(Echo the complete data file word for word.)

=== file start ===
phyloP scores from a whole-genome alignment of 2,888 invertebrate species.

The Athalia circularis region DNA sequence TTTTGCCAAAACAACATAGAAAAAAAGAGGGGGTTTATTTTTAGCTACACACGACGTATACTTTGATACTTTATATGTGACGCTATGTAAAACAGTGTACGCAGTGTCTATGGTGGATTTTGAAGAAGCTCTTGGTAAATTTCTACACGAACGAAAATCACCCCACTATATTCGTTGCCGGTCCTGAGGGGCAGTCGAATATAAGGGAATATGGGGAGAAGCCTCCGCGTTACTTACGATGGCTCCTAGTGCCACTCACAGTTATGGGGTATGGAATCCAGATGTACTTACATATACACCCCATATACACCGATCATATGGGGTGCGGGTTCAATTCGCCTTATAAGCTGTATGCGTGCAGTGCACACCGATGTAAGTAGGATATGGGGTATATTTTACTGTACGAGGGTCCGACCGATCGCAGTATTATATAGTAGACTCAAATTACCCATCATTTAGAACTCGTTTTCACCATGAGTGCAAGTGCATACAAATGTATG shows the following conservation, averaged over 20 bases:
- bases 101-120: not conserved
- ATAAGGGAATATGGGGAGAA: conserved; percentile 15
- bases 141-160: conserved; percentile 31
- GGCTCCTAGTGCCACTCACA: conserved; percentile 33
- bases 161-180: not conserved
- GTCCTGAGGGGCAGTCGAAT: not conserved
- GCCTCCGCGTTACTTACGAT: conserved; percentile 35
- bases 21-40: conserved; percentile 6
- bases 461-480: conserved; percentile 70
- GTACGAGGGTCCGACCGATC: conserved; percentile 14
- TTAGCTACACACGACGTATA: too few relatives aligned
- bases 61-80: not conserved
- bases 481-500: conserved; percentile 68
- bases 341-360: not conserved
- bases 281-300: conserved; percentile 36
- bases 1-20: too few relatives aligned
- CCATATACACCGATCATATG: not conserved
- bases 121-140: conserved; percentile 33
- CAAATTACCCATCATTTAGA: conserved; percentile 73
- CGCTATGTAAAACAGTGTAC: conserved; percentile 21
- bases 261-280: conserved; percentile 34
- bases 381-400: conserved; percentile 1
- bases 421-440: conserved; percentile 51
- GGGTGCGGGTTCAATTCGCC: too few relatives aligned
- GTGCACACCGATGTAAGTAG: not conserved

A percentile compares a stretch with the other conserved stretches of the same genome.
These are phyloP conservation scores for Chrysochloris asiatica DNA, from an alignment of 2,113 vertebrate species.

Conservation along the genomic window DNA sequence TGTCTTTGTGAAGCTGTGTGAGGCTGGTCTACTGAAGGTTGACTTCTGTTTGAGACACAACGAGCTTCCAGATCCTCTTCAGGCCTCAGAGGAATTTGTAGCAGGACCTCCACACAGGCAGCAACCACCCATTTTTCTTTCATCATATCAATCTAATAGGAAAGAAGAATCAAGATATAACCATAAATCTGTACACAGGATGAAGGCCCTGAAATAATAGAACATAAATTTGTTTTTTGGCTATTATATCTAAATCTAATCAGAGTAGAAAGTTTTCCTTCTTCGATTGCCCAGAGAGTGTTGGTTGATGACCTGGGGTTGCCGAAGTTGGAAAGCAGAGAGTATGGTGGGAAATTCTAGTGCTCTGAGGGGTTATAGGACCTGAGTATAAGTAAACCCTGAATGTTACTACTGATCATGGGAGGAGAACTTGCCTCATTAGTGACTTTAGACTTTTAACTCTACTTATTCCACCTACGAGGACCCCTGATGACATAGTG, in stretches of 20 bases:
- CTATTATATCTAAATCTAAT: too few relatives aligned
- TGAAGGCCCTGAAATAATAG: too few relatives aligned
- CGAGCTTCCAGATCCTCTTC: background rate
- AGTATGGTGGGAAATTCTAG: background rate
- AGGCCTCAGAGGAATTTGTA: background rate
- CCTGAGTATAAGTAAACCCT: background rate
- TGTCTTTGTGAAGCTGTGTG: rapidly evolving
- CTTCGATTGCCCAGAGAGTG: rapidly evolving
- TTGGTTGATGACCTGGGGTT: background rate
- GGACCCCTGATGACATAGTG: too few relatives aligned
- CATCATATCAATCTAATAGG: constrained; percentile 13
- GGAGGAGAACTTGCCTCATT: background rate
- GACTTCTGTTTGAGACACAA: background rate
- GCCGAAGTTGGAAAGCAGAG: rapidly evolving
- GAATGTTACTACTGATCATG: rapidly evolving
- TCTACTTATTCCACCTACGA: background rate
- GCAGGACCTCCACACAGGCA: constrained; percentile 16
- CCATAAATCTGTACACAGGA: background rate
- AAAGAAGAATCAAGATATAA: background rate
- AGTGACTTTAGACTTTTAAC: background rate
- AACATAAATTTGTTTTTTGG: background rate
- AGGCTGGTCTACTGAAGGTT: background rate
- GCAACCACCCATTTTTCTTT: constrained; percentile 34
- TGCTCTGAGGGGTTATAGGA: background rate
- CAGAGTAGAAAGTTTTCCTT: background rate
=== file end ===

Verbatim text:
phyloP scores from a whole-genome alignment of 2,888 invertebrate species.

The Athalia circularis region DNA sequence TTTTGCCAAAACAACATAGAAAAAAAGAGGGGGTTTATTTTTAGCTACACACGACGTATACTTTGATACTTTATATGTGACGCTATGTAAAACAGTGTACGCAGTGTCTATGGTGGATTTTGAAGAAGCTCTTGGTAAATTTCTACACGAACGAAAATCACCCCACTATATTCGTTGCCGGTCCTGAGGGGCAGTCGAATATAAGGGAATATGGGGAGAAGCCTCCGCGTTACTTACGATGGCTCCTAGTGCCACTCACAGTTATGGGGTATGGAATCCAGATGTACTTACATATACACCCCATATACACCGATCATATGGGGTGCGGGTTCAATTCGCCTTATAAGCTGTATGCGTGCAGTGCACACCGATGTAAGTAGGATATGGGGTATATTTTACTGTACGAGGGTCCGACCGATCGCAGTATTATATAGTAGACTCAAATTACCCATCATTTAGAACTCGTTTTCACCATGAGTGCAAGTGCATACAAATGTATG shows the following conservation, averaged over 20 bases:
- bases 101-120: not conserved
- ATAAGGGAATATGGGGAGAA: conserved; percentile 15
- bases 141-160: conserved; percentile 31
- GGCTCCTAGTGCCACTCACA: conserved; percentile 33
- bases 161-180: not conserved
- GTCCTGAGGGGCAGTCGAAT: not conserved
- GCCTCCGCGTTACTTACGAT: conserved; percentile 35
- bases 21-40: conserved; percentile 6
- bases 461-480: conserved; percentile 70
- GTACGAGGGTCCGACCGATC: conserved; percentile 14
- TTAGCTACACACGACGTATA: too few relatives aligned
- bases 61-80: not conserved
- bases 481-500: conserved; percentile 68
- bases 341-360: not conserved
- bases 281-300: conserved; percentile 36
- bases 1-20: too few relatives aligned
- CCATATACACCGATCATATG: not conserved
- bases 121-140: conserved; percentile 33
- CAAATTACCCATCATTTAGA: conserved; percentile 73
- CGCTATGTAAAACAGTGTAC: conserved; percentile 21
- bases 261-280: conserved; percentile 34
- bases 381-400: conserved; percentile 1
- bases 421-440: conserved; percentile 51
- GGGTGCGGGTTCAATTCGCC: too few relatives aligned
- GTGCACACCGATGTAAGTAG: not conserved

A percentile compares a stretch with the other conserved stretches of the same genome.
These are phyloP conservation scores for Chrysochloris asiatica DNA, from an alignment of 2,113 vertebrate species.

Conservation along the genomic window DNA sequence TGTCTTTGTGAAGCTGTGTGAGGCTGGTCTACTGAAGGTTGACTTCTGTTTGAGACACAACGAGCTTCCAGATCCTCTTCAGGCCTCAGAGGAATTTGTAGCAGGACCTCCACACAGGCAGCAACCACCCATTTTTCTTTCATCATATCAATCTAATAGGAAAGAAGAATCAAGATATAACCATAAATCTGTACACAGGATGAAGGCCCTGAAATAATAGAACATAAATTTGTTTTTTGGCTATTATATCTAAATCTAATCAGAGTAGAAAGTTTTCCTTCTTCGATTGCCCAGAGAGTGTTGGTTGATGACCTGGGGTTGCCGAAGTTGGAAAGCAGAGAGTATGGTGGGAAATTCTAGTGCTCTGAGGGGTTATAGGACCTGAGTATAAGTAAACCCTGAATGTTACTACTGATCATGGGAGGAGAACTTGCCTCATTAGTGACTTTAGACTTTTAACTCTACTTATTCCACCTACGAGGACCCCTGATGACATAGTG, in stretches of 20 bases:
- CTATTATATCTAAATCTAAT: too few relatives aligned
- TGAAGGCCCTGAAATAATAG: too few relatives aligned
- CGAGCTTCCAGATCCTCTTC: background rate
- AGTATGGTGGGAAATTCTAG: background rate
- AGGCCTCAGAGGAATTTGTA: background rate
- CCTGAGTATAAGTAAACCCT: background rate
- TGTCTTTGTGAAGCTGTGTG: rapidly evolving
- CTTCGATTGCCCAGAGAGTG: rapidly evolving
- TTGGTTGATGACCTGGGGTT: background rate
- GGACCCCTGATGACATAGTG: too few relatives aligned
- CATCATATCAATCTAATAGG: constrained; percentile 13
- GGAGGAGAACTTGCCTCATT: background rate
- GACTTCTGTTTGAGACACAA: background rate
- GCCGAAGTTGGAAAGCAGAG: rapidly evolving
- GAATGTTACTACTGATCATG: rapidly evolving
- TCTACTTATTCCACCTACGA: background rate
- GCAGGACCTCCACACAGGCA: constrained; percentile 16
- CCATAAATCTGTACACAGGA: background rate
- AAAGAAGAATCAAGATATAA: background rate
- AGTGACTTTAGACTTTTAAC: background rate
- AACATAAATTTGTTTTTTGG: background rate
- AGGCTGGTCTACTGAAGGTT: background rate
- GCAACCACCCATTTTTCTTT: constrained; percentile 34
- TGCTCTGAGGGGTTATAGGA: background rate
- CAGAGTAGAAAGTTTTCCTT: background rate